The same also applies when applying this to our UI components – after triggereing that button state when our UI is re-rendered, the parent component that receives the new state should pass that state down to any of it’s child components – again, keeping our UI components stateless and using them to simply portray the state. And then if those child components wish to trigger any events themselves, such as their own button presses, those would be passed up to the parent to then trigger that whole event cycle again.
With this enforced, interactions from any components must trigger events through the parent component, which in turn manipulates our state, which in turn updates our UI. Here our UI and its state become much more predictable, as we know for sure where and how our state is being manipulated. When it comes to compose, this concept is key. For Jetpack Compose, composables are rendered from state and any of its changes – so ensuring predictability and validity here can be achieved via the use of unidirectional data flow. Adhering to the stateless principle in UI components also helps to keep a low friction when it comes to automated testing, as we only need to be concerned with their rendering and behaviour, without a concern for state management.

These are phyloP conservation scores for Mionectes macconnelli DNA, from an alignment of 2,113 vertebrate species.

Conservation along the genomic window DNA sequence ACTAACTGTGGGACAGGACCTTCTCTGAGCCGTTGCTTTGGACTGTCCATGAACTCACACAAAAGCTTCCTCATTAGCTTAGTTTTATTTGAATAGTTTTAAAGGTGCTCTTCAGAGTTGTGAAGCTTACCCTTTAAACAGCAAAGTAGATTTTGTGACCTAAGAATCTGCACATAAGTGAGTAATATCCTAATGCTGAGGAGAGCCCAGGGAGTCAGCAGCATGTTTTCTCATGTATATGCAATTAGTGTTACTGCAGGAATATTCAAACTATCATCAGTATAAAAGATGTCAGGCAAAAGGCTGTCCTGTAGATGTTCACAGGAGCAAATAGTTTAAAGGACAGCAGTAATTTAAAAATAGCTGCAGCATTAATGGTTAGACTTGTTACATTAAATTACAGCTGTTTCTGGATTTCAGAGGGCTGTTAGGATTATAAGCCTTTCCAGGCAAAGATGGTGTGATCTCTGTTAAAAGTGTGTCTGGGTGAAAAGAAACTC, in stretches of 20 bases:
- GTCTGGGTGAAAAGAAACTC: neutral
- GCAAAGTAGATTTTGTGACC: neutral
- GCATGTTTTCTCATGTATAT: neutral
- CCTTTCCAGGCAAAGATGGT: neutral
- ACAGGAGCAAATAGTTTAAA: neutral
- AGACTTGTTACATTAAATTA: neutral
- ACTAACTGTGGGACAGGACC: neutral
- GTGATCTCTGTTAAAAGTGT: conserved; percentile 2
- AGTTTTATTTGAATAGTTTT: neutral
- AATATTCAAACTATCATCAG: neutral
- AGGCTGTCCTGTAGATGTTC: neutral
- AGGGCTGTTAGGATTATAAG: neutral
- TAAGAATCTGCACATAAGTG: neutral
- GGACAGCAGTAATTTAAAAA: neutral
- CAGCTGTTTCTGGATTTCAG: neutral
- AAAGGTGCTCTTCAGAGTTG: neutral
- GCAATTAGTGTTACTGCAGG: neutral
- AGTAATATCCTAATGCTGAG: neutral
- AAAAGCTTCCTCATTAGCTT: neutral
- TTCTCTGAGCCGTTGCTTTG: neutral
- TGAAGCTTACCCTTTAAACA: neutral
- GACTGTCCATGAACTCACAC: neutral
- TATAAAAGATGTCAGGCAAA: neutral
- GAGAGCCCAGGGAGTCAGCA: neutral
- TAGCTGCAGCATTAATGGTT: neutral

Decoupling UI components
Jetpack Compose is focused on rendering the UI of our application, meaning that it has no responsibility around the data flow, business logic or any other concern of our application. The aim is to have lightweight composables that are decoupled from these other concerns within our project. With that said, this isn’t really any different from what we should aim for our view classes to currently be like in our applications – as even without compose, this helps to decouple these classes, therefore increasing their maintainability and testability. When it comes to adopting compose, having our existing view classes match the responsibility of a compose UI component (as closely as possible) will hugely reduce any friction in switching out that component for a composable. Leading up to compose, there are a couple of thing that we can do in this area.